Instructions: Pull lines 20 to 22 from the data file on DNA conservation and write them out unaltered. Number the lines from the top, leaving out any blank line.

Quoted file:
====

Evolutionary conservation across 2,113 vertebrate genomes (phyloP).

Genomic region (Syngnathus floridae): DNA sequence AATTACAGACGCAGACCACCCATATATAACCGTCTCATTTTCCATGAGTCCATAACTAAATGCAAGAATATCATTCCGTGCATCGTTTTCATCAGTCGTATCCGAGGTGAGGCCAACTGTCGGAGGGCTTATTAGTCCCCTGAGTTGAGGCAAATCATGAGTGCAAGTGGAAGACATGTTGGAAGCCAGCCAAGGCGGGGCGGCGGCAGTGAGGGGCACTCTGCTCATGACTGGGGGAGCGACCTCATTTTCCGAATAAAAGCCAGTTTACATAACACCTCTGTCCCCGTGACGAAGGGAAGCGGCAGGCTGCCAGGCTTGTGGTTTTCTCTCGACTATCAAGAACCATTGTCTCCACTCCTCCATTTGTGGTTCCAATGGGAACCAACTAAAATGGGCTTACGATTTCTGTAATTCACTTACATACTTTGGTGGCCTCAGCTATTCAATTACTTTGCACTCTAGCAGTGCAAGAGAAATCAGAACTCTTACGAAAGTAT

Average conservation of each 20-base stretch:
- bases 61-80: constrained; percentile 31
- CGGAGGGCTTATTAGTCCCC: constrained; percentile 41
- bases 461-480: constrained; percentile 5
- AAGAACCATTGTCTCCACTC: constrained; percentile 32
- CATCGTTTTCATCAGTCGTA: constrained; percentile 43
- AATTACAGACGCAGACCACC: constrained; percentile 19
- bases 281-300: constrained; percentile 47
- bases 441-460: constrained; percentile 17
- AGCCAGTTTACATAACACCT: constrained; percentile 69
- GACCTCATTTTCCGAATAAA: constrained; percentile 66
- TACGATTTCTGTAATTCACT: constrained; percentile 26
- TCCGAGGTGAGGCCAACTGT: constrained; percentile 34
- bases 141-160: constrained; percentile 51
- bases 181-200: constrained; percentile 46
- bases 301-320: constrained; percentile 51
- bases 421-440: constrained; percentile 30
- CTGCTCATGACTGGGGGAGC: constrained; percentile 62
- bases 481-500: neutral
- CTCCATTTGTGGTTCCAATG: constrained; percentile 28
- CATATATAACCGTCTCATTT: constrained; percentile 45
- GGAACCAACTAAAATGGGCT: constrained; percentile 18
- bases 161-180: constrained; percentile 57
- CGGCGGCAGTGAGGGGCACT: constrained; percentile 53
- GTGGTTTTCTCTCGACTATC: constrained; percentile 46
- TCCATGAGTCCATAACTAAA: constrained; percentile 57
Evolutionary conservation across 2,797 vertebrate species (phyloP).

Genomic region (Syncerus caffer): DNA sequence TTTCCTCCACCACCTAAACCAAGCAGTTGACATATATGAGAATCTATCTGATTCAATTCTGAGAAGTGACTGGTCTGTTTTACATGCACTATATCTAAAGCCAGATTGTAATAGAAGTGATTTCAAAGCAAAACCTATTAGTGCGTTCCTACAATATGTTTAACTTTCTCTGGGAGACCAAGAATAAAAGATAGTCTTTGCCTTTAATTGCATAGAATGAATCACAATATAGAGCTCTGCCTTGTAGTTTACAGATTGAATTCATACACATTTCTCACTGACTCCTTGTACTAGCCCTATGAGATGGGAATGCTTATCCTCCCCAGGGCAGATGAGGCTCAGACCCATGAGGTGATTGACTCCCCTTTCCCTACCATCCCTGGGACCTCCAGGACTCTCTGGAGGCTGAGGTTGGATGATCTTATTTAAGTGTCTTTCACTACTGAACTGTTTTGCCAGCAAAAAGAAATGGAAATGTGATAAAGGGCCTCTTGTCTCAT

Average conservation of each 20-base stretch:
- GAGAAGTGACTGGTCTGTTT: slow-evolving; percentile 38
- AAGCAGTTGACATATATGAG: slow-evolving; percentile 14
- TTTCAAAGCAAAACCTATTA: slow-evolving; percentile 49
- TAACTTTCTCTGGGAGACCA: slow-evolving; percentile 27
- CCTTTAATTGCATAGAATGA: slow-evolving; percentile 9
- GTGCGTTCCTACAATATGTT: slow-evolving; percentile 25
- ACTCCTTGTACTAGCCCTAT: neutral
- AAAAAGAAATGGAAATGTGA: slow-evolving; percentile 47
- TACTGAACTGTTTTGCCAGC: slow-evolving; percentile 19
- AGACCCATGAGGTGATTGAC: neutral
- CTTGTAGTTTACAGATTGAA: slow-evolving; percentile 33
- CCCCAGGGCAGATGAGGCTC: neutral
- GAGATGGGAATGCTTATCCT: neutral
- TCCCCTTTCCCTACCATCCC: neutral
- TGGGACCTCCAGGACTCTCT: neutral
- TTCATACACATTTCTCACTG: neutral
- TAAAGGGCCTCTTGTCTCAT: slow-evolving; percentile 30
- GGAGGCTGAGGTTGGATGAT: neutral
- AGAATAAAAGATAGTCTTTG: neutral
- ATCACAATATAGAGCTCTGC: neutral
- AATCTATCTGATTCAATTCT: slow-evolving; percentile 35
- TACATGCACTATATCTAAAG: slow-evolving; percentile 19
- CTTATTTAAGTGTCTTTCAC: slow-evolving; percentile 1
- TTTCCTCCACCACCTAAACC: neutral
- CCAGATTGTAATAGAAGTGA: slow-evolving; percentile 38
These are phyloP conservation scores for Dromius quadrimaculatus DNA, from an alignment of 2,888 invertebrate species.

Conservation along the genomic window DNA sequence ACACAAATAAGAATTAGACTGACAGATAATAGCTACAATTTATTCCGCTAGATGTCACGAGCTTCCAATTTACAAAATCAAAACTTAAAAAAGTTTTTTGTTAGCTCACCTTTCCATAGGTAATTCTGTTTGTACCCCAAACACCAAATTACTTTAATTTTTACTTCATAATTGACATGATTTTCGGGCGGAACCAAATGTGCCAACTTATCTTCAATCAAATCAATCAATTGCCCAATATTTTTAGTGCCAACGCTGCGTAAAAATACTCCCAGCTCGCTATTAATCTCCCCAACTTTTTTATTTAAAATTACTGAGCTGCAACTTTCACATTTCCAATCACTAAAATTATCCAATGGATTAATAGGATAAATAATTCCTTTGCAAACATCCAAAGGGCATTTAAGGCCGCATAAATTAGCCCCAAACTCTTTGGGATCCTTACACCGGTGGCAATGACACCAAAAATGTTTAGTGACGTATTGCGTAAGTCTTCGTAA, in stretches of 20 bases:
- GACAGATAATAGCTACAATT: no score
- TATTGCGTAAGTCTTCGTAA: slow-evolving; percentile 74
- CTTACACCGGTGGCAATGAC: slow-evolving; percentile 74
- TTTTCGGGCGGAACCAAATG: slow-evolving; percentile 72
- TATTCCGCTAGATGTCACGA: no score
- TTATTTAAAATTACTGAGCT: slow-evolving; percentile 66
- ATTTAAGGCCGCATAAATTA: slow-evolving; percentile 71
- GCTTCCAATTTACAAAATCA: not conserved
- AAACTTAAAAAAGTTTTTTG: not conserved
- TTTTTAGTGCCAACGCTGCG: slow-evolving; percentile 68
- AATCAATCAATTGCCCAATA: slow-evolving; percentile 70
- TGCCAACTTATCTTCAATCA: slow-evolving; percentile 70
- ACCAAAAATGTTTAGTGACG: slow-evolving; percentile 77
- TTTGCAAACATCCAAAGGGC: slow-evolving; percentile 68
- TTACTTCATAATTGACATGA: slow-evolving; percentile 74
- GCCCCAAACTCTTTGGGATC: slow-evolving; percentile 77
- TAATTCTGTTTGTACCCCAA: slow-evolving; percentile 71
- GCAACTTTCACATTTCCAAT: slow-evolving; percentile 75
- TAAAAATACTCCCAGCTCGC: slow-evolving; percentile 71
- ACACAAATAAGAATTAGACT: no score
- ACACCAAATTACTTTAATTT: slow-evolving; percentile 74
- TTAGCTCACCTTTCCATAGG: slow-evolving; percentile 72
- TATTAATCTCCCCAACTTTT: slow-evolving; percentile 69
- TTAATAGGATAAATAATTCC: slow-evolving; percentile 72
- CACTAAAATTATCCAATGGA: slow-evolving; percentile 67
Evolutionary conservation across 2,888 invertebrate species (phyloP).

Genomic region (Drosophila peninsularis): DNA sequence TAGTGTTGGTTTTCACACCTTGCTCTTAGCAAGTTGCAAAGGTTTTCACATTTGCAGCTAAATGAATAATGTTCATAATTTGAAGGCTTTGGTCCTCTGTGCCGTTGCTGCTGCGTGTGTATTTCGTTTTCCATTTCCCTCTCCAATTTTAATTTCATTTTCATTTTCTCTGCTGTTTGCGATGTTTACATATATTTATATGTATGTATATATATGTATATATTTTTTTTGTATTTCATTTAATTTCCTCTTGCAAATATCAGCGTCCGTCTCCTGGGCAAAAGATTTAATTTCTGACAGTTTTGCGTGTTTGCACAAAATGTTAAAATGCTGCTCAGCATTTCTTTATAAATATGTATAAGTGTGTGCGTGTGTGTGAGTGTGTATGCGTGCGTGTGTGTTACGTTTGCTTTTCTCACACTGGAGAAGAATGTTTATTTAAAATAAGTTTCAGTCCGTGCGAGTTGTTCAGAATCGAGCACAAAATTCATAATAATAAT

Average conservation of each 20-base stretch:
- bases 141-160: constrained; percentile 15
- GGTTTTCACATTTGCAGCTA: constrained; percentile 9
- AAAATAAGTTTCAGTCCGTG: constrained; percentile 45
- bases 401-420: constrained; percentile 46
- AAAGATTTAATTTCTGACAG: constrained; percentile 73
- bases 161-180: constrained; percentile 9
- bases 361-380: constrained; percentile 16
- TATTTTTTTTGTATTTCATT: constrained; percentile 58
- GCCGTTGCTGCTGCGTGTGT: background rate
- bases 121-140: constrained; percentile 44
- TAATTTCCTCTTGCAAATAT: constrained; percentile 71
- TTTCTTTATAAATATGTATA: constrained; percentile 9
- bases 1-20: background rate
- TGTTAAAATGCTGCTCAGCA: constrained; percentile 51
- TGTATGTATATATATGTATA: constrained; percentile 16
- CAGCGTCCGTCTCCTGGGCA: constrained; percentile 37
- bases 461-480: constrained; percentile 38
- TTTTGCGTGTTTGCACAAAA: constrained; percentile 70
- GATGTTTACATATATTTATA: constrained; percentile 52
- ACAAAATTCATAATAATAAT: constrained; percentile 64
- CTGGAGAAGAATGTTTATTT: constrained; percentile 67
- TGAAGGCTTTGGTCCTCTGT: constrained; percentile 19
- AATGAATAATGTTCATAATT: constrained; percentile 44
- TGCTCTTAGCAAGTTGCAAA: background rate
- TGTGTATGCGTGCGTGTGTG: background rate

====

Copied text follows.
- CTGCTCATGACTGGGGGAGC: constrained; percentile 62
- bases 481-500: neutral
- CTCCATTTGTGGTTCCAATG: constrained; percentile 28